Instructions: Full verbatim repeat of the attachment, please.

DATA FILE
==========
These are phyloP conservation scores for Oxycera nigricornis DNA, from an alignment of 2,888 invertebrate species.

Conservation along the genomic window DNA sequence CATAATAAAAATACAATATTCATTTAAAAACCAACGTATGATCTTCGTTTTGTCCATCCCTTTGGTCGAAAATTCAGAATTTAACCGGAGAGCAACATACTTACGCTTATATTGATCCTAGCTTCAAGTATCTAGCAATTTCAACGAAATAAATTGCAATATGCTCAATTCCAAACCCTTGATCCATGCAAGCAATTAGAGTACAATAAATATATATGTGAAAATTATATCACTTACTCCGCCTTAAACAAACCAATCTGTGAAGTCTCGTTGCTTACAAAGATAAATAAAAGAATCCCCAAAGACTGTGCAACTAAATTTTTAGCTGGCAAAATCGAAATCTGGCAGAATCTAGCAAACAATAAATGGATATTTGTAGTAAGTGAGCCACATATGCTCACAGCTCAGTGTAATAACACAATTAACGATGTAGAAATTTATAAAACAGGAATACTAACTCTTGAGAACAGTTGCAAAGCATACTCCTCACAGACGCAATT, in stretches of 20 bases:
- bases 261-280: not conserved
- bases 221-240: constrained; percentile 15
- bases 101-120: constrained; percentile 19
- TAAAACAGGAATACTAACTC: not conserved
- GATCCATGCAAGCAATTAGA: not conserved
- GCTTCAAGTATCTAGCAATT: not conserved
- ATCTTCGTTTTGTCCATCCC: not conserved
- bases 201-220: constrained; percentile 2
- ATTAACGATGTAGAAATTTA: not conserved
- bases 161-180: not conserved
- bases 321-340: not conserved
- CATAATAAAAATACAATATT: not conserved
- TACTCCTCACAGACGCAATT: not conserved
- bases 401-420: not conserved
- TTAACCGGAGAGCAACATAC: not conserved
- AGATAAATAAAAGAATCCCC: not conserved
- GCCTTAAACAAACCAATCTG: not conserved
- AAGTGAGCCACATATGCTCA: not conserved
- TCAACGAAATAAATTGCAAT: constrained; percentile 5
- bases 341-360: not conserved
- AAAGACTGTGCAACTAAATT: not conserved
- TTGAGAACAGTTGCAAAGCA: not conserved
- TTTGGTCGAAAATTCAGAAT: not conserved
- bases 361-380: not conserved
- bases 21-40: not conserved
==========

These are phyloP conservation scores for Oxycera nigricornis DNA, from an alignment of 2,888 invertebrate species.

Conservation along the genomic window DNA sequence CATAATAAAAATACAATATTCATTTAAAAACCAACGTATGATCTTCGTTTTGTCCATCCCTTTGGTCGAAAATTCAGAATTTAACCGGAGAGCAACATACTTACGCTTATATTGATCCTAGCTTCAAGTATCTAGCAATTTCAACGAAATAAATTGCAATATGCTCAATTCCAAACCCTTGATCCATGCAAGCAATTAGAGTACAATAAATATATATGTGAAAATTATATCACTTACTCCGCCTTAAACAAACCAATCTGTGAAGTCTCGTTGCTTACAAAGATAAATAAAAGAATCCCCAAAGACTGTGCAACTAAATTTTTAGCTGGCAAAATCGAAATCTGGCAGAATCTAGCAAACAATAAATGGATATTTGTAGTAAGTGAGCCACATATGCTCACAGCTCAGTGTAATAACACAATTAACGATGTAGAAATTTATAAAACAGGAATACTAACTCTTGAGAACAGTTGCAAAGCATACTCCTCACAGACGCAATT, in stretches of 20 bases:
- bases 261-280: not conserved
- bases 221-240: constrained; percentile 15
- bases 101-120: constrained; percentile 19
- TAAAACAGGAATACTAACTC: not conserved
- GATCCATGCAAGCAATTAGA: not conserved
- GCTTCAAGTATCTAGCAATT: not conserved
- ATCTTCGTTTTGTCCATCCC: not conserved
- bases 201-220: constrained; percentile 2
- ATTAACGATGTAGAAATTTA: not conserved
- bases 161-180: not conserved
- bases 321-340: not conserved
- CATAATAAAAATACAATATT: not conserved
- TACTCCTCACAGACGCAATT: not conserved
- bases 401-420: not conserved
- TTAACCGGAGAGCAACATAC: not conserved
- AGATAAATAAAAGAATCCCC: not conserved
- GCCTTAAACAAACCAATCTG: not conserved
- AAGTGAGCCACATATGCTCA: not conserved
- TCAACGAAATAAATTGCAAT: constrained; percentile 5
- bases 341-360: not conserved
- AAAGACTGTGCAACTAAATT: not conserved
- TTGAGAACAGTTGCAAAGCA: not conserved
- TTTGGTCGAAAATTCAGAAT: not conserved
- bases 361-380: not conserved
- bases 21-40: not conserved